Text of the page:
Pine 4.64 - Free Email Program

Pine - Free Email Program
Pine - Free Email Program. University of Washington

The Bottom Line

Pine is a flexible and easy to use command line email client that shines with IMAP accounts and in Unix environments, but is less usable on a PC or for POP access.
Pine is no longer actively developed.

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Pros

  • Pine is rock solid, flexible and fast
  • Includes a great, easy to use message editor
  • Easy and quick to operate

Cons

  • Pine doesn't work well with POP accounts directly
  • Lacks S/MIME and OpenPGP email security support

    Description

    • Pine lets you access local mailboxes, IMAP and POP accounts, the latter in an online mode.
    • Supports TLS/SSL encryption for server connections and Kerberos or CRAM-MD5 authentication.
    • Simple incoming mail filters (using procmail or another mail filtering utility is prferred).
    • Pine includes a simple, but efficient address bok.
    • Address book and settings can be kept on an IMAP server together with all messages.
    • Pico, Pine's editor, offers proper text rewrapping and a spell checker.
    • A multitude of options (and compile-time settings) lets you configure Pine as you like it.
    • Pine suppots colors and message threading in the mailbox display.
    • Offers "roles" for different email identities and templates for often used messages.
    • Pine supports Windows 9x/ME/NT/2000/3/XP, Mac OS X, Linux, BSD and many (most) other Unix variants.

    Expert Review - Pine 4.64 - Free Email Program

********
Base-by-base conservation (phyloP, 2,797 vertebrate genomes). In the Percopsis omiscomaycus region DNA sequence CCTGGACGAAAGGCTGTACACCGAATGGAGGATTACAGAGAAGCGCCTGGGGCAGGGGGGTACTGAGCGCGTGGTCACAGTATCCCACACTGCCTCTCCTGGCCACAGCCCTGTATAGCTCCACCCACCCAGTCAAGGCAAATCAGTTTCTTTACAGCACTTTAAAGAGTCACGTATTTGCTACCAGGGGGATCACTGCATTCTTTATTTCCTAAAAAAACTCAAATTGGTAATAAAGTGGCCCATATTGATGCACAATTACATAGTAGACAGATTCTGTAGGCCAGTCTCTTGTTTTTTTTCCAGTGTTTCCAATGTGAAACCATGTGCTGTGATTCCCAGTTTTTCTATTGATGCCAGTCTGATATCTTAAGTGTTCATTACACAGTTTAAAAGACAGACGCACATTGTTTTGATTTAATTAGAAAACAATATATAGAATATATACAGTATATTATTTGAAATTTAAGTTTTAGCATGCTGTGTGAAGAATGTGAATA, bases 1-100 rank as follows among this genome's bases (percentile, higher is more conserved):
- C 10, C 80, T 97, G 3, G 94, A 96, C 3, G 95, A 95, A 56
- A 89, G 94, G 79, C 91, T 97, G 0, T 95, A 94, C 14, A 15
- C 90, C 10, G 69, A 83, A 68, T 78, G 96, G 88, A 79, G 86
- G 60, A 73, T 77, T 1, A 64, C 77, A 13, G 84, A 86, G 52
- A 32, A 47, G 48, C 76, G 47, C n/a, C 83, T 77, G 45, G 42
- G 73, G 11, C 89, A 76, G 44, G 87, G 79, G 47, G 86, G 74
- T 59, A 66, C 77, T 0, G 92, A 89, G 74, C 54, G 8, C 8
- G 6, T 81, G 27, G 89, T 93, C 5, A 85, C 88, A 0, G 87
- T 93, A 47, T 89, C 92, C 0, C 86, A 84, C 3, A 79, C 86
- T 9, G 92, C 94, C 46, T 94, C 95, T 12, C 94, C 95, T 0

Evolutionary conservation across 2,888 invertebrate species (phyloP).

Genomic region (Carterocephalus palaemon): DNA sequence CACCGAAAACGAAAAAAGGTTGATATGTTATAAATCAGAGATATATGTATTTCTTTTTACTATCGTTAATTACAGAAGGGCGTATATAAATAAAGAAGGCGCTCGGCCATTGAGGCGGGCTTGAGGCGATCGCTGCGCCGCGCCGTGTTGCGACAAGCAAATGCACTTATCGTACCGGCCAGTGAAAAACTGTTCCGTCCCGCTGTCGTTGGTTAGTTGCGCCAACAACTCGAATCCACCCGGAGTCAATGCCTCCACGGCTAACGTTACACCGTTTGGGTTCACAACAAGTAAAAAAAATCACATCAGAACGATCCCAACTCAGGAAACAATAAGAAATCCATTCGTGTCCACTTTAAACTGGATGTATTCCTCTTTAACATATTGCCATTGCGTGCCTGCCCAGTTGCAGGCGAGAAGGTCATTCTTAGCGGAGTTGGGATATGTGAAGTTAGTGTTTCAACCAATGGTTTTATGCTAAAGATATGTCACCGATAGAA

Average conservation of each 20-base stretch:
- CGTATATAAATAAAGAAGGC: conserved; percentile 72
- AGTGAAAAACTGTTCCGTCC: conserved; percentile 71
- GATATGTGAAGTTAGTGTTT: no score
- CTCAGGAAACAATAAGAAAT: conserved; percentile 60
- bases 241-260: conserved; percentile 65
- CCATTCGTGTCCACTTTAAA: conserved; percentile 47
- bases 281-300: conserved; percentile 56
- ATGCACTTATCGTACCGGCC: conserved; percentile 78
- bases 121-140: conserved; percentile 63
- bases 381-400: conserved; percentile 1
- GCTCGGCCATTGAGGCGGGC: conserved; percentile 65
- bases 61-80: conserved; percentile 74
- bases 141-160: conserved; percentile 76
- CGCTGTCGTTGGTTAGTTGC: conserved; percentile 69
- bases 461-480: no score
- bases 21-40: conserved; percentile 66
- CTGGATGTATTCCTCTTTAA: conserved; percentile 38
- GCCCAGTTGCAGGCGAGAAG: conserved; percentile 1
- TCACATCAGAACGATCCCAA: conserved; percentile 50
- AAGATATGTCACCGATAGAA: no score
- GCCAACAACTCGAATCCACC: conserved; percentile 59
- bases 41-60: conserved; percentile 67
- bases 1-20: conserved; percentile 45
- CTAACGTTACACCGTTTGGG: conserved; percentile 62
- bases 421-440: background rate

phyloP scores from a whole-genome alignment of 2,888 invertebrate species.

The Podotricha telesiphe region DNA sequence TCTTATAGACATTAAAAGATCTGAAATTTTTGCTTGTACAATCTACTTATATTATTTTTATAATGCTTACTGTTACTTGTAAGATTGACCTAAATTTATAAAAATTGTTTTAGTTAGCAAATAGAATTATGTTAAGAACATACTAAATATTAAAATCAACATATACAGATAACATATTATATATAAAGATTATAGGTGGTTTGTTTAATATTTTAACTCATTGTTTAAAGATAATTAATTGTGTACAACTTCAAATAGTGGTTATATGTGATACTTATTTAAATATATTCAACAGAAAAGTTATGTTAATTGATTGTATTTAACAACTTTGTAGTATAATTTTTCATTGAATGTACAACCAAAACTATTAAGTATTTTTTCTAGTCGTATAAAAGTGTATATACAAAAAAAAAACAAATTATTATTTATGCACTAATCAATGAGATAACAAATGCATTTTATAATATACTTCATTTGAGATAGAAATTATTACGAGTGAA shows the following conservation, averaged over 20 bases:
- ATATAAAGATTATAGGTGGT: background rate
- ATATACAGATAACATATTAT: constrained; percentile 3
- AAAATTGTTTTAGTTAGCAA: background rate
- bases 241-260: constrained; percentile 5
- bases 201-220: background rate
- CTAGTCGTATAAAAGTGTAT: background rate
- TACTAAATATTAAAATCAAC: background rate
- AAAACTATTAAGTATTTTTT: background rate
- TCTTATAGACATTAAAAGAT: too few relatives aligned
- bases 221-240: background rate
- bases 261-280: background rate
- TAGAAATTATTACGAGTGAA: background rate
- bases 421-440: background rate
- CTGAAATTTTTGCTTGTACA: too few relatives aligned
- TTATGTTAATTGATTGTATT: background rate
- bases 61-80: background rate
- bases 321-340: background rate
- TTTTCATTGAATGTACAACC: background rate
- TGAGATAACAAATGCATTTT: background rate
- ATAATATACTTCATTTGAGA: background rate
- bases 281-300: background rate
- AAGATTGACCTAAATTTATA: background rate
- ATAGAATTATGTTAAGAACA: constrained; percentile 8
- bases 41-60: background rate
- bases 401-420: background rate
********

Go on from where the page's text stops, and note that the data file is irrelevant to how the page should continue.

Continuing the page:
Did you grow up with Pine at your university, perhaps?

    How does Pine fare out of school, though? Has it learned for life? Like so often, the collegiate choice is not the worst.

    Pine is rock solid, highly configurable, and it is easy but quick to operate.

    All the Tools You Need for Email in Plain Text

    Pine treats messages and attachments the right way, and its message editor, Pico, is a helpful companion in composing neatly formatted plain text messages (while creating HTML messages—by hand—lacks comfort and power; you can view incoming HTML mail in Pine, of course).

    While PC-Pine, a Windows version of Pine exists, Pine feels much more at home in a Unix environment where other programs help it access POP accounts and filter mail. Unfortunately, Pine lacks support for encrypted messages.

    Pine Is No Longer Developed; What Are the Alternatives?

    Development of Pine has ended in 2005. A direct successor is available in the open source Alpine, but there are other similar email programs for the command line available as well, of course. These include mutt, and Cone.

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    (Updated December 2015)

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